Tag Archives: Built To Spill

Under The Radar: Welsh Rabbit

Welsh Rabbit was another band I stumbled across on those late-night “sounds like” tangents that I have been addicted to for most of my life. Back in 1991 all I was able to get my hands on was West 11th Love Letters. I wrote it up for Cosmik Debris but lost track of them soon afterwards and figured they might have been yet another band who high-fived the brass ring but didn’t grab hold.

As you can see from this CD Baby comment page, I wasn’t the only person being pleasantly surprised. It also appears like I have a fellow Tangent Monkey in the commenter who cites following a recommendation based upon his purchase of The Rosenbergs. You’ll note references to Weezer, Elvis Costello and The Beatles, although I think the Soft Boys and Big Star references more accurately pick up the dissonance they employ.

But we all agree that they’re a band worth checking out. Here are my original thoughts on that first EP…

I must admit when I heard the first few notes of “Where You Are,” I would have bet the farm that the singer would launch into “I Wanna Hold Your Hand,” but it was merely a tip of the cap to the Fabs (as is the closing vocal harmony). West 11th Love Letter is a low-frills EP collection of some basic tracks laid down in vocalist/guitarist Nick Levine‘s basement. The sound is good, but more impressive is the charm of the songs; they’re amazingly strong for a first recorded document.

Somehow “Do You Want To Dance” juggles the indie cred of early REM with the hypnotic guitar work of The Edge in his prime. “My Summer Girl” and “Tonight” both have great hooks and show that the band can handle midtempo as well as power pop. Bassist Kyle Chilla, drummer Ian Campbell and keyboard player Rolf Nordhausen form a tight quarter with Levine. Overall the lead vocals are pretty good, although the harmonies are stronger; the guitars go for the jangle over the flash. For the first five tracks, anyway.

Nothing prepared me for the closing song, though. “Rollin'” is a ten-minute track that doesn’t waste a second. Somehow the pop path veers off into Neil Young meets Radiohead territory, and it works. Haunting, pulsating guitar work drives the song as the melody gains steam and the vocals build into a crescendo, tagging a minor chord to reset the mood. I know that most of their songs are now a little shorter and sharper, but this is one that I hope they keep playing at full length – it’s a stirringly emotional piece of music that few bands outside of Built To Spill can pull off well.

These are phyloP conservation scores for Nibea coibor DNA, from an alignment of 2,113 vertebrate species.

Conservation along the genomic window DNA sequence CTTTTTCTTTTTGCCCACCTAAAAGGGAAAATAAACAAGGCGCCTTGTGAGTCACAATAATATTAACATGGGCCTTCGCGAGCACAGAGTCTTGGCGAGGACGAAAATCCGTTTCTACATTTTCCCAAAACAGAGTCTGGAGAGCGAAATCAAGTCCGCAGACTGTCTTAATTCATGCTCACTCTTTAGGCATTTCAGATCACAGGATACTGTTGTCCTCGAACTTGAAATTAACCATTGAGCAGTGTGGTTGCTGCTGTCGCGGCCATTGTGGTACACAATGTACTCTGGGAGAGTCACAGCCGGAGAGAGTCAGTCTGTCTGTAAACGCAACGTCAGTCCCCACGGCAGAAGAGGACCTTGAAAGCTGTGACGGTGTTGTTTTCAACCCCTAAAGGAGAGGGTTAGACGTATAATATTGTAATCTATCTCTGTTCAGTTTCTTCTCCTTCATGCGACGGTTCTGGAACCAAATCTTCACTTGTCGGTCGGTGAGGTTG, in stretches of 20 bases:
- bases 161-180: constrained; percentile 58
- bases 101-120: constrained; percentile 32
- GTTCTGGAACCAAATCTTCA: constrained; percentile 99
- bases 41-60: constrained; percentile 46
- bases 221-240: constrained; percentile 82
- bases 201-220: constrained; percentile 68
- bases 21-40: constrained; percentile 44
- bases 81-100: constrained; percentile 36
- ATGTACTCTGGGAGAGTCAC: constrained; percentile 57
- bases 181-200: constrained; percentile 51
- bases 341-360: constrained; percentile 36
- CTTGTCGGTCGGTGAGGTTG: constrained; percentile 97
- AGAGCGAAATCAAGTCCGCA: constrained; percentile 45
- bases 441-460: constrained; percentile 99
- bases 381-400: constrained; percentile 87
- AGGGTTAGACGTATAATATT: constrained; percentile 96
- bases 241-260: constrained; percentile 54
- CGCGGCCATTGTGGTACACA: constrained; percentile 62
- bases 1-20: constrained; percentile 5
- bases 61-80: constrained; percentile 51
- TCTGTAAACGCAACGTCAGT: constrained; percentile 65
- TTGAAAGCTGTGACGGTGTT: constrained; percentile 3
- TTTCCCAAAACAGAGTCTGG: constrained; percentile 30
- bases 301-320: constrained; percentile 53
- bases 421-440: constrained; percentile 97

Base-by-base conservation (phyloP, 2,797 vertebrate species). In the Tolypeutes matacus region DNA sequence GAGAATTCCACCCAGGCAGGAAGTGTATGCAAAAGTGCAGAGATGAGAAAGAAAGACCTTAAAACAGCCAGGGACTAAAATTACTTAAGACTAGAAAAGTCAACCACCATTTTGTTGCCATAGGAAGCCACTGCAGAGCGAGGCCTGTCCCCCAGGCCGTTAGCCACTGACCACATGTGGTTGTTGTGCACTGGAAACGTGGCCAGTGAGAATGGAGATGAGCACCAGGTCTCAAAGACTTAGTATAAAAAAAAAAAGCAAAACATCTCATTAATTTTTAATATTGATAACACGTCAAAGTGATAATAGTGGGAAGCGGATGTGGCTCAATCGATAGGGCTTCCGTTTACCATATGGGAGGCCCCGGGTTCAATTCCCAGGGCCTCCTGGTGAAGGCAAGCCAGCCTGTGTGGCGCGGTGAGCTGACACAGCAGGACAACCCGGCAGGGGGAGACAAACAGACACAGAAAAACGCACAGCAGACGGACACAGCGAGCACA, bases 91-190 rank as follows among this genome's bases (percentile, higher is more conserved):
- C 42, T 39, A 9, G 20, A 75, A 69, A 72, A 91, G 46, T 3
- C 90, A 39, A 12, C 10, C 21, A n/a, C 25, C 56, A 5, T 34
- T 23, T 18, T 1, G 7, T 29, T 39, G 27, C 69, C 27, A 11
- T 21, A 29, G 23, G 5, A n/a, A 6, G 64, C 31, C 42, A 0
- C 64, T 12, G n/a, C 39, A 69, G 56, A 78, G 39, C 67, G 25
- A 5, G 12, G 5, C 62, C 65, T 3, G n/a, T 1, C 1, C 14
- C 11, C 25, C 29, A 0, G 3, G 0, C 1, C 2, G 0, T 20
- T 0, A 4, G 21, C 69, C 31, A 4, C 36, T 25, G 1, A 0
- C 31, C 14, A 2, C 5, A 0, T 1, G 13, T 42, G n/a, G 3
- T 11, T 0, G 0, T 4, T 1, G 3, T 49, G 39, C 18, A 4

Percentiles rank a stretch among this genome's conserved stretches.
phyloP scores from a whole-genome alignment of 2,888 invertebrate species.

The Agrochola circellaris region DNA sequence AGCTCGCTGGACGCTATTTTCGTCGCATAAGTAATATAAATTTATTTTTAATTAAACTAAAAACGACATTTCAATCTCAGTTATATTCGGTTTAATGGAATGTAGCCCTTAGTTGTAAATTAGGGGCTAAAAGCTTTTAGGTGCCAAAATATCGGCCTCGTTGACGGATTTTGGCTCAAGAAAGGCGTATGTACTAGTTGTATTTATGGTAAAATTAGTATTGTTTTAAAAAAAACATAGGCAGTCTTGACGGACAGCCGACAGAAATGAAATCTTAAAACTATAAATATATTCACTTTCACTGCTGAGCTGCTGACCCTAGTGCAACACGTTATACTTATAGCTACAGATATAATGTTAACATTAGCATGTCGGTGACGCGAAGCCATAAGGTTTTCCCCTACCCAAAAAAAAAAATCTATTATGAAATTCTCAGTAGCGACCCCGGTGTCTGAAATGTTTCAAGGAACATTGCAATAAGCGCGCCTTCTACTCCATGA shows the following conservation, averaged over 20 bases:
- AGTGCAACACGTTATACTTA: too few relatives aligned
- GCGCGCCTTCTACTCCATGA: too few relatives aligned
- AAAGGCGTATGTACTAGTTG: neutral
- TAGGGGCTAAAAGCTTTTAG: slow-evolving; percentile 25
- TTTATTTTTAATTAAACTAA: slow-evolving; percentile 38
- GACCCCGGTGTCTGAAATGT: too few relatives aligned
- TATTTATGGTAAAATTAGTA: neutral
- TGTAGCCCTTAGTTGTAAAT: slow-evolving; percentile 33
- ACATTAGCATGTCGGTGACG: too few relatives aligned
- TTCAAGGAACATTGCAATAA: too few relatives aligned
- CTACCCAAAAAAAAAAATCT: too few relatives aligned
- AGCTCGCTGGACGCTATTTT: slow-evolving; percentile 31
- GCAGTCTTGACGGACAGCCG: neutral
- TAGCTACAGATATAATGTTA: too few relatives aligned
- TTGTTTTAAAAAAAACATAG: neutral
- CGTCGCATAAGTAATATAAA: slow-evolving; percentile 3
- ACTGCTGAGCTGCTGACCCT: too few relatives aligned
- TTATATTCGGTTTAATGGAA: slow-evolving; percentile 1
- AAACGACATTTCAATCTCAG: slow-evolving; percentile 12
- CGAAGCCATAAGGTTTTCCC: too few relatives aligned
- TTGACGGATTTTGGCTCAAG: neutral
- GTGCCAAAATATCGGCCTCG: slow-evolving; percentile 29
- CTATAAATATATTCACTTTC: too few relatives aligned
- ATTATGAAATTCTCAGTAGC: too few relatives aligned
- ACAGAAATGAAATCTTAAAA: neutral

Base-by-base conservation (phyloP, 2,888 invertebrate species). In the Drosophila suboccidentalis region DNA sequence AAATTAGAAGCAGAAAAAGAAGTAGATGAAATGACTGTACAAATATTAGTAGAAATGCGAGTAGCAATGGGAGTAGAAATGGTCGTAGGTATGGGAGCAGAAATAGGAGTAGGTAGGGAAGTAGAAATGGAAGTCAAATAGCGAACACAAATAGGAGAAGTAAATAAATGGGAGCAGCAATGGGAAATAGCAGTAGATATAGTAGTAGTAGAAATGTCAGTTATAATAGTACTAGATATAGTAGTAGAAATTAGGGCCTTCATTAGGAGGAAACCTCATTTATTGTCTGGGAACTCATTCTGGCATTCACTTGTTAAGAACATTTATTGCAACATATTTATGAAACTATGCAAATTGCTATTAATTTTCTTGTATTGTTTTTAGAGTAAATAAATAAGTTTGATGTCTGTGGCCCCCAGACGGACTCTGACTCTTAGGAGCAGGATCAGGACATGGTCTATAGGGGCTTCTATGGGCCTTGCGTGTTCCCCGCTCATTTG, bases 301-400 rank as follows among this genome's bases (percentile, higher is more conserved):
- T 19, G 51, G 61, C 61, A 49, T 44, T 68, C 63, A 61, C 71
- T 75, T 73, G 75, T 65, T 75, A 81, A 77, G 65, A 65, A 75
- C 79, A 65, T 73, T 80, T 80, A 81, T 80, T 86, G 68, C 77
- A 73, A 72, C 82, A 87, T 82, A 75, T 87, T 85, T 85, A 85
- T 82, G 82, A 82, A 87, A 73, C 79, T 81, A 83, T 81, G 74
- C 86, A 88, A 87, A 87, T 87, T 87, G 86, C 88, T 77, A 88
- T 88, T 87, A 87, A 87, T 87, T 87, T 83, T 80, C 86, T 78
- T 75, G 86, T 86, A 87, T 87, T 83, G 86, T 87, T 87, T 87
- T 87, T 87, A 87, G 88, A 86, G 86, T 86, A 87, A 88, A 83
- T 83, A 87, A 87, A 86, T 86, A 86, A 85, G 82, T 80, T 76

Looks like they are now a trio (Nick, Kyle and drummer Jordan Selman) and finally have a full-length album out called Don Quixote vs. Sancho Panza. I’ll have to grab that along with the other EP I missed, Forward Motion.

Welsh Rabbit on MySpace

Welsh Rabbit website

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Under The Radar: The Donkeys

There are just too many records to sift through.

As a result, I sometimes miss a follow-up to an album that I really liked, even though I spend a while keeping my eyes peeled for their next one. But many times there is no next one, or the stars don’t align and I miss out on it when it drops. In a perfect world I will run across it again eventually thanks to my habitual late-night web browsing, but those gaps are getting longer and longer as time goes on.

So that’s my long-winded way of telling you that The Donkeys released Living On The Other Side in 2008, and I only realized that today. So while I’m off to get that one, let me pimp you on their self-titled effort from 2006, because there’s a chance that you might not have heard either one. And I can vouch that at least one of them is a real gem.

Here’s my 2006 review from Pop Culture Press…

I almost don’t know where to start in describing the collective sound. A pinch of Wilco, a dash of Beachwood Sparks, a whisper of the first Rod Stewart album but only if played in Gram Parsons’ living room on a Sunday morning. The Donkeys, as unassuming as their moniker, quietly serve up a gumbo of bottleneck country blues, sun-drenched folk and pensive basement soul that is solidly entertaining and occasionally mesmerizing.

Four musicians from San Diego who blend perfectly; percussion that never overplays, solid bass that yangs the drummer’s yin, guitar lines that fuzz, shine and shimmer, and what can only be described as impeccable choices from the keyboard player. Beyond the sounds, unusual, challenging and dark lyrics hover, adding an ever deeper dimension.

The oddball waltz of “Paisley Patterns” might be too off-putting for some (especially with the droning lyric of “All my friends are dead” haunting the melody) but just about everything else here is pure ear-worm material. “Try To Get By” is a two-minute arm-wresting match between Bob Dylan and Neil Young. “Black Cat” is The Band reincarnated as Built To Spill. “No Need For Oxygen” is six minutes of aural beauty juxtaposed with somber lyrics, but it could have gone on six more without a complaint.

This album could be the soundtrack of your Saturday night depression, your Sunday morning sunrise coffee, or your silent road trip home after “that” weekend…your dwindling cigarette pack on the passenger seat and your life in the balance. It sounds like a cop-out when you describe a record as sounding “organic”, but when ninety percent of what comes out of your speakers is too easily categorized, records that percolate their own energy deserve a bright floodlight. Go find this wonderful record and immerse yourself. 

The Donkeys on MySpace

Donkey Buzz

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